Sarah Caputo Garden Archaeology
Artist Sarah Caputo spent the week of 21st January 2019 on a garden archaeology project, which she originally named Project GRTF99413. She aimed to lay out finds from a metre cube test pit from her garden. Sarah began the project as an experiment, asking if she could use the gallery while it was closed. She was keen to see what the finds would look like laid out in order. It turned out to be much more fascinating than we ever expected. Much to our surprise, we could see so much interest and variety from earth, stones, the ordinary rubbish of ages.
Metre cube test pits
In the course of her garden archaeology research, Sarah Caputo visited Norwich Castle Museum to meet an archaeologist who was studying the finds around Caistor Roman camp.
They discussed the value of metre cube test pits as a way of investigating both in detail and depth. For Sarah, who was curious about what she might find but not keen on an exhaustive dig, this was a good solution. She therefore decided to apply these methods of investigation to her own garden. Instead of just exploring/recording/cataloguing what was above ground, she would investigate below ground as well.
She was fascinated by the idea of taking out a metre cube from below (seemingly so solid and dense) and putting it above ground in the airy spacious atmosphere. She liked the apparent pointlessness of it and chose to treat it like a formal archaeological investigation. So, she sieved all the soil, recorded what she found at each level, took flotations and catalogued the structure of the ground beneath her feet.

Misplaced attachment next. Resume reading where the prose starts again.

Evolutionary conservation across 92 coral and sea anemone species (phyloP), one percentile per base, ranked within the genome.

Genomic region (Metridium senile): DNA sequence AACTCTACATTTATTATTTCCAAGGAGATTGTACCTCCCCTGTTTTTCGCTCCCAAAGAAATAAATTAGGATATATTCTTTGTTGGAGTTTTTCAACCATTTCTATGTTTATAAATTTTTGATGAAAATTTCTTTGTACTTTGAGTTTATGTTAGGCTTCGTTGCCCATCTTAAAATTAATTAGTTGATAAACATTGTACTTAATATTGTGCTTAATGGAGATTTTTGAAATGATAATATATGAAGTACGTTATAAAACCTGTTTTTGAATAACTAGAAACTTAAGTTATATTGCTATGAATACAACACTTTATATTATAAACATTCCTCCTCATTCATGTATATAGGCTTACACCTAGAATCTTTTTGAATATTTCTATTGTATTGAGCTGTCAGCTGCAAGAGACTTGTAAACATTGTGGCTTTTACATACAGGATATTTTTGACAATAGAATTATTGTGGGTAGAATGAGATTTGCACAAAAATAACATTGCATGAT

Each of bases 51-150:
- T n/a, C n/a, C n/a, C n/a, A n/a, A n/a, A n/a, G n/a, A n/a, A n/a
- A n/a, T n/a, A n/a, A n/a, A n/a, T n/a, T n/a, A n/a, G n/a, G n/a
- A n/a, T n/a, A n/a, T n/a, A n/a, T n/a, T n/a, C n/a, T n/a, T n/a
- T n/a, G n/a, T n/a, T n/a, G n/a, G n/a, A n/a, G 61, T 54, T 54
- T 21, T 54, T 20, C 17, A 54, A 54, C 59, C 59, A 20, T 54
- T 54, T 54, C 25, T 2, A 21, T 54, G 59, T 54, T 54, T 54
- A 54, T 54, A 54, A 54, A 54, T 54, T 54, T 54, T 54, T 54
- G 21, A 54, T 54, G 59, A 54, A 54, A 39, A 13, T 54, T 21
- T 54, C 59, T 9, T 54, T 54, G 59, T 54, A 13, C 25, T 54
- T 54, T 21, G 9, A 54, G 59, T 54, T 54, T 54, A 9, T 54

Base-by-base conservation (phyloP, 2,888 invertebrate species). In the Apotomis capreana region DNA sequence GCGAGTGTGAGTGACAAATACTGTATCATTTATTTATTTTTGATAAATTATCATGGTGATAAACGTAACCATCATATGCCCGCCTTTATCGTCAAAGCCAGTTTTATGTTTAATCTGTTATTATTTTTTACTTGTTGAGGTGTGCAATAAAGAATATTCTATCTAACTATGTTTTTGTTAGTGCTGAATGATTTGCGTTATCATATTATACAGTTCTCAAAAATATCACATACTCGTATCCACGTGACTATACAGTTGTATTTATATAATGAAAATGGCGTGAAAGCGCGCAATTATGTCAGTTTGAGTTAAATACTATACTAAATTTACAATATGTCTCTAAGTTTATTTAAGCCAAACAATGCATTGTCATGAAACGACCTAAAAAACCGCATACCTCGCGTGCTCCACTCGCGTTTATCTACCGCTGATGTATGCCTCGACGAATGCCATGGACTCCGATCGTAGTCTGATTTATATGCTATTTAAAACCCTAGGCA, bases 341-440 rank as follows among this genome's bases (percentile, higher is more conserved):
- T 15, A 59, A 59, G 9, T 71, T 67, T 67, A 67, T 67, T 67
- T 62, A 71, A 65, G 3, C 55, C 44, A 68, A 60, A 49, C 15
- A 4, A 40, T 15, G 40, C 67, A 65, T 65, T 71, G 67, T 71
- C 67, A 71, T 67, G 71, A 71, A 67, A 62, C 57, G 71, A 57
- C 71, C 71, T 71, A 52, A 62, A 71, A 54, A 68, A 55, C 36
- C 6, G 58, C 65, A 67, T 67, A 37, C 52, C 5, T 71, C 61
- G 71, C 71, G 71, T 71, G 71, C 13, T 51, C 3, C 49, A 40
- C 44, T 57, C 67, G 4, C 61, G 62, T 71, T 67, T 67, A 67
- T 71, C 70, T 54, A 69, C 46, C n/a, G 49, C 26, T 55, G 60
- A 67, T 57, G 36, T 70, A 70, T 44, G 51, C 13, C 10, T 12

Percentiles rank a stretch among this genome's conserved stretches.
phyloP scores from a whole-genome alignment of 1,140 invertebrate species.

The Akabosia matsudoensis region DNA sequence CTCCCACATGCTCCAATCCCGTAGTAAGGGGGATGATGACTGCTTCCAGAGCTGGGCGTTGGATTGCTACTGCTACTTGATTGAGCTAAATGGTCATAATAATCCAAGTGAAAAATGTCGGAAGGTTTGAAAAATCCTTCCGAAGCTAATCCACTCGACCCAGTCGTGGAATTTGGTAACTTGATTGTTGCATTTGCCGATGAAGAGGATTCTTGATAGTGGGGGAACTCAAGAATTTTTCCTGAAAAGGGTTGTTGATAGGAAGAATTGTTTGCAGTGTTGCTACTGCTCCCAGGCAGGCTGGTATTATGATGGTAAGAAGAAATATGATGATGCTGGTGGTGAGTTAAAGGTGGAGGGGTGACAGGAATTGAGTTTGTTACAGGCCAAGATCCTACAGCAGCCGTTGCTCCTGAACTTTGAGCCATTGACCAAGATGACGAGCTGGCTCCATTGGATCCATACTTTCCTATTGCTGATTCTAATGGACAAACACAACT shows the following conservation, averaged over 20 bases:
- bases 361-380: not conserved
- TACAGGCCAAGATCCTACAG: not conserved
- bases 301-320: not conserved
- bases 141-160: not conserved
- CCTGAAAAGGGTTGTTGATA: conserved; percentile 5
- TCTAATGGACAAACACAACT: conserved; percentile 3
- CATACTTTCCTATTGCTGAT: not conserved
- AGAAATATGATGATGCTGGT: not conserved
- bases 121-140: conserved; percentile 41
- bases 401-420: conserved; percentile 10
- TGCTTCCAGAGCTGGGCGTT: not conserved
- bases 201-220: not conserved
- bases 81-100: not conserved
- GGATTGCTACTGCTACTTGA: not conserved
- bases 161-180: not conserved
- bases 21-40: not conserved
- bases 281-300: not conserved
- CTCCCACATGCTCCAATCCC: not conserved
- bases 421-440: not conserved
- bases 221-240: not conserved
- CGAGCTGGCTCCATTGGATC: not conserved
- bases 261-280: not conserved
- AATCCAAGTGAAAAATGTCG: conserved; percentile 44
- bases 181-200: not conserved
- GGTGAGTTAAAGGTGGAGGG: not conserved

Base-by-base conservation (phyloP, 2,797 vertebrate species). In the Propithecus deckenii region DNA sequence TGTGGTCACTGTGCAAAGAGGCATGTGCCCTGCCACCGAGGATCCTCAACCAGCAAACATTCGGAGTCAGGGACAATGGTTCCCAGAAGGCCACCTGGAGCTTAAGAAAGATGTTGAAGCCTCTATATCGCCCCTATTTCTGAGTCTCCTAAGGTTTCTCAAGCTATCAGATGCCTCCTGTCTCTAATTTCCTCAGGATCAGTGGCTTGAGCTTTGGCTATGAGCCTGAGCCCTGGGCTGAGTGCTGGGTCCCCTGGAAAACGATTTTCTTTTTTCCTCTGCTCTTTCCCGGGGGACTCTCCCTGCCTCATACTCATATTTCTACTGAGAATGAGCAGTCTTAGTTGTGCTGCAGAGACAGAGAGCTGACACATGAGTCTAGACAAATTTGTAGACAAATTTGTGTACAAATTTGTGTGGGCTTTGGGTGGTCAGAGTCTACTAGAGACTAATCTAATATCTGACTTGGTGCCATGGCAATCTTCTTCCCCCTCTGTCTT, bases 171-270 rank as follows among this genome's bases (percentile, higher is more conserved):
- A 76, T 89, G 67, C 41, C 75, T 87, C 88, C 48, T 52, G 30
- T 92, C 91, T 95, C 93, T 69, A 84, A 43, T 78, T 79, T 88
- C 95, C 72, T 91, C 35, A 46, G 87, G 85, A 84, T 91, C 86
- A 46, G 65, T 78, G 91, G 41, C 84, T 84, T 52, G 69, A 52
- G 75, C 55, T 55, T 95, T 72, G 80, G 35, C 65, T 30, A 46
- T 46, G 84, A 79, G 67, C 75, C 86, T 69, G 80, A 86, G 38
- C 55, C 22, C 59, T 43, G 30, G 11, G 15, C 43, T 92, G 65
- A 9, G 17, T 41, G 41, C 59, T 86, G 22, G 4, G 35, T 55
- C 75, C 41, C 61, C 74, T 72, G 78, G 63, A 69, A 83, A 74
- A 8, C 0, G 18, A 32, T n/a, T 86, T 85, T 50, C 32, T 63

The mundane rubbish of others
Increasingly as she dug, she had an intense impression of banal everyday history. Evidence of the mundane rubbish of others lay in the first few centimetres, amongst the scattered objects and materials that she recognised as her own. Ordinary people going about ordinary lives. Further down she created an earth lined, cool, damp geometric space where she could sit and stare at the changing layers of colour. She followed roots and discovered deposits of stone, loam and conglomerate not disturbed since they were laid down thousands of years before.
In the water-drenched base she found clay to fire – here was the very stuff she had been using in her studio for so long. She had completed the circle.
The gallery display
In the clean space of the gallery Sarah Caputo laid out her finds in various different trial displays. She examined the detail, sorted out their types and played with different arrangements. One was systematic, another was in historical sequence, and the last was purely organised by aesthetics.
For her final arrangement she created a wheel-diagram-like arrangement of the finds on a white sheet on the floor. Above on the wall we projected a slide show of the process. The arrangement enhanced the beauty and importance and interest of the rows of little stones, clay, shards, glass, broken objects. They gained a sense of order from the randomness of their origins. http://www.sarahcaputo.co.uk